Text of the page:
even if it is still significantly flawed.
If the influx continue to reject that and cling to their own backward prejudices then it's no surprise
that they won't fit it and will trigger mistrust amongst not only the "indigenous" population but anyone
else who isn't part of their particular sect. If you think about it, some of the most racist people in this
country are the immigrants who cannot accept anyone other than their own.
That's not to excuse any other racists, BTW.
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Rashid727
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shut up
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landscape2014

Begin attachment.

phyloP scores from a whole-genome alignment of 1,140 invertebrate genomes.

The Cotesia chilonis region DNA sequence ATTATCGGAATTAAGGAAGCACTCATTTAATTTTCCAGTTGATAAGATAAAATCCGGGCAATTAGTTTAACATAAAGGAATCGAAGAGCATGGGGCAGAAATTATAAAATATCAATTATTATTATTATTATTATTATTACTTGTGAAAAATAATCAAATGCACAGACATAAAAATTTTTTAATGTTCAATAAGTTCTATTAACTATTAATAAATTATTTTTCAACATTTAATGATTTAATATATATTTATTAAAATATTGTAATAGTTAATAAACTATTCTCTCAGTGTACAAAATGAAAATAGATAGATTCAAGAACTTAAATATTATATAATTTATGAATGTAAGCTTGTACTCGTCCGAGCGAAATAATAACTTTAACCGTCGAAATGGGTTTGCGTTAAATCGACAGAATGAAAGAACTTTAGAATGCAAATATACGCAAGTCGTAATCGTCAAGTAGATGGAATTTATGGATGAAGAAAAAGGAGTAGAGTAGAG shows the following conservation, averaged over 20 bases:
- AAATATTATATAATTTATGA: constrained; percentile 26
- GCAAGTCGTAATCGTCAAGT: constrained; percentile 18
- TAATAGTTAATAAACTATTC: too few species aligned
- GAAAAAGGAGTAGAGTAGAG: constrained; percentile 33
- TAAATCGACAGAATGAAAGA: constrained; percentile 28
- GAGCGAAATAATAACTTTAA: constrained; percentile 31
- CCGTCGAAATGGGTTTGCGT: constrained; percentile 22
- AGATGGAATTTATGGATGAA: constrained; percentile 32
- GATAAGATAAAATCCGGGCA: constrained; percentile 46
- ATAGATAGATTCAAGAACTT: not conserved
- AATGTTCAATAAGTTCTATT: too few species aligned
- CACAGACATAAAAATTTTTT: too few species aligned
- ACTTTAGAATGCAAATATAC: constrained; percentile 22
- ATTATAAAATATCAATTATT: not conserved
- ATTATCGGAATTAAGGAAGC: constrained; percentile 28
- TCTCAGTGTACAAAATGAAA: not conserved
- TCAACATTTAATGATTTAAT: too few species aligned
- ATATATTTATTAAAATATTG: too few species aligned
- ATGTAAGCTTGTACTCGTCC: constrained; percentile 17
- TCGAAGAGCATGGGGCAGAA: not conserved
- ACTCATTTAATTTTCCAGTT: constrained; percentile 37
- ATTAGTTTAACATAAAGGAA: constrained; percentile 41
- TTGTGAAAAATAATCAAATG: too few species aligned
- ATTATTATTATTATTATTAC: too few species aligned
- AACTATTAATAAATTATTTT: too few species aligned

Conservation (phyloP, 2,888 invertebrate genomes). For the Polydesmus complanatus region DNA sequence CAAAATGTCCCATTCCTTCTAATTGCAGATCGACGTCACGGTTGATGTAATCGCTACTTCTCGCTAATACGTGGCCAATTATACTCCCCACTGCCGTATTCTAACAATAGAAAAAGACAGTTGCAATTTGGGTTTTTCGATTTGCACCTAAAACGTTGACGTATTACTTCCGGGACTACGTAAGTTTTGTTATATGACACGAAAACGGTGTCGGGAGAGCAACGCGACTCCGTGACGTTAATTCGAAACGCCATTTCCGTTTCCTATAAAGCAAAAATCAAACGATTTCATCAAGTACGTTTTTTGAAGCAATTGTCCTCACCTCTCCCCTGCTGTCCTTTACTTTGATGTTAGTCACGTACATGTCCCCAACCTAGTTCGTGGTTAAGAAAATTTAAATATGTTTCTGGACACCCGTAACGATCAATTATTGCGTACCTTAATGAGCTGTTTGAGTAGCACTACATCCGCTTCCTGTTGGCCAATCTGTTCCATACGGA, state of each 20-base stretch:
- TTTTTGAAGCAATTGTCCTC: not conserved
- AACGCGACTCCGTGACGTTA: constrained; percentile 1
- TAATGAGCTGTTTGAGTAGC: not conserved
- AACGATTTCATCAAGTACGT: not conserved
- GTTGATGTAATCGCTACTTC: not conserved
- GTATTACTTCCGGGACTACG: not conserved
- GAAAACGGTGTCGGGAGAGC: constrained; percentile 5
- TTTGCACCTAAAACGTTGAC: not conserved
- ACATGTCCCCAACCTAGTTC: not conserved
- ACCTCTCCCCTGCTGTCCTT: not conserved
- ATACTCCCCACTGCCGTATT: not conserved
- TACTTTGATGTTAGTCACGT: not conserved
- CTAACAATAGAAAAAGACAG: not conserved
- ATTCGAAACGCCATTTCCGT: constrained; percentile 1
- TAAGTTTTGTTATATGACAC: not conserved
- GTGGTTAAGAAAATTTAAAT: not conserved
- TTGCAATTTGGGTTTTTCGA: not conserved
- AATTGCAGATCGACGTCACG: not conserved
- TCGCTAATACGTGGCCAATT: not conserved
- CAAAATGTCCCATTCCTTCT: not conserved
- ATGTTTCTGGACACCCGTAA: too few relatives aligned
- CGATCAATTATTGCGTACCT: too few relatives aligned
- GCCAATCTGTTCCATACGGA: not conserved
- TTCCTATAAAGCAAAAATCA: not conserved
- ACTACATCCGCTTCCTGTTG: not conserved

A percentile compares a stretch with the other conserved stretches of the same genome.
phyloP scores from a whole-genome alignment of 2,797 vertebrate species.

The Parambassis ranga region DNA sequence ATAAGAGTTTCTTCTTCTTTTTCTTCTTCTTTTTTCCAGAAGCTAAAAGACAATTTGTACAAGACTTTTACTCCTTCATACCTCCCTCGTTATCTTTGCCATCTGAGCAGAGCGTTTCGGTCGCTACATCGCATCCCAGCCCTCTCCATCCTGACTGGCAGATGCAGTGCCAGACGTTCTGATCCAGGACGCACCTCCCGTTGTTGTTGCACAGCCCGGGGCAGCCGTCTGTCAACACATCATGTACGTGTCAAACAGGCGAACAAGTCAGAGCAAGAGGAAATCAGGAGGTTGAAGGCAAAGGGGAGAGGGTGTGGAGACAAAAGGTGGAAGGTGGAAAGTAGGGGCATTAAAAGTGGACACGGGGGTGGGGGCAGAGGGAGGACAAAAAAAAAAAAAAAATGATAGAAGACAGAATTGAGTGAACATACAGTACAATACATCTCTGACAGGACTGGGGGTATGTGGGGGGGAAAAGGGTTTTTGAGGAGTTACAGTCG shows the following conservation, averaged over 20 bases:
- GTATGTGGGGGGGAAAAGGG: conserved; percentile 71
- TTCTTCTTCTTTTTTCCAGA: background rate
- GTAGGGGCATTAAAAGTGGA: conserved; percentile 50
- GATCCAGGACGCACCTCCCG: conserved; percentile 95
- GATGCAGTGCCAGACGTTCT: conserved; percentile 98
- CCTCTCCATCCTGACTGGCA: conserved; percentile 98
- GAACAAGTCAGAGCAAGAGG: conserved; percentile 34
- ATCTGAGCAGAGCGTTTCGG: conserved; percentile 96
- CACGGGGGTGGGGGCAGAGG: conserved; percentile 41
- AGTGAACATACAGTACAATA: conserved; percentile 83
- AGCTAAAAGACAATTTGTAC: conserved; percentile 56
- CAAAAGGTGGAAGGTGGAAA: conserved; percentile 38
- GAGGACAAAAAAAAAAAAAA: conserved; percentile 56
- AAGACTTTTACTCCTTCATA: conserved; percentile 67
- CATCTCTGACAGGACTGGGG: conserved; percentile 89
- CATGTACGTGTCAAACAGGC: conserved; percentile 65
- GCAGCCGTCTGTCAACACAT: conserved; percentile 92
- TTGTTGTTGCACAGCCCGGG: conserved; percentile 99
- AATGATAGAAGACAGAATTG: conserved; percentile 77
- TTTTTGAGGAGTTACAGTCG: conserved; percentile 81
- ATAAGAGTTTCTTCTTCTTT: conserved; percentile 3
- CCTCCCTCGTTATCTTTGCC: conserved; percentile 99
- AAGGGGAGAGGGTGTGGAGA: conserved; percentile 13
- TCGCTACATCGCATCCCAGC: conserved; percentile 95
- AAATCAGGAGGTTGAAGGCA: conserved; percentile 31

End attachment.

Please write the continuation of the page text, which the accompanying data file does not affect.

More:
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Present States are all territorial States (occupied by several amorphous classes and disparate groups) not nation States. The ‘nation State’ as it is generally understood is a misnomer in today’s, and yesterday’s, world for nowhere on the planet is there, or has there ever been, a nation vested with a constitutional right of eminent domain, ultimate authority that is conditionally transferred in perpetuity to State authority figures as long as they observe statutory conditions (enumerated in a constitution). The bulk of the world’s populations entertain the misconception that they live in nation States when in fact their status is that of a domesticated, disenfranchised and disinherited human being subject to the direction of a territorial State’s authority figures (in the UK subjects of the Crown, presently Elizabethans subject to government diktat by virtue of parliament's appropriation of royal prerogatives - appropriated after murdering the monarch) and those who can exercise financial coercion over them. Nations do not have an eventual power of eminent domain (ultimate authority), those in charge of the State do and they claim it unilaterally not subjectively because of the willing acquiescence by the individuals that compose nations in a presumption that the sum of individuals who form a nation cannot be collectively possessed of eminent domain over the common domain that is the land of their birth. The past is irrecoverable we cannot recompense the dead but we can treat with equity the living and their descendants. The chief philosophic element in the evolution of capitalism to date is the separation of humans, by their authority figures, from jus soli (their material interest in the land) using organisations created by them to perpetuate that disarticulation. The denial of the individual their right in the land of their birth (jus soli) and the exploitation of their patrimony without yielding to them the means of subsistence and a monetary consideration (ground rent) is the major philosophic omission in the intellectual evolution of capitalism. States that countenance the denial of each individual of their population an incontrovertible birthright (all present States) have only an affected interest in equitable individual property rights. The bulk of the world’s population are denied their right to enjoy jus soli, they are the subjects of those who can afford to deny them it, in doing so they deny the philosophical fiction of a right to life.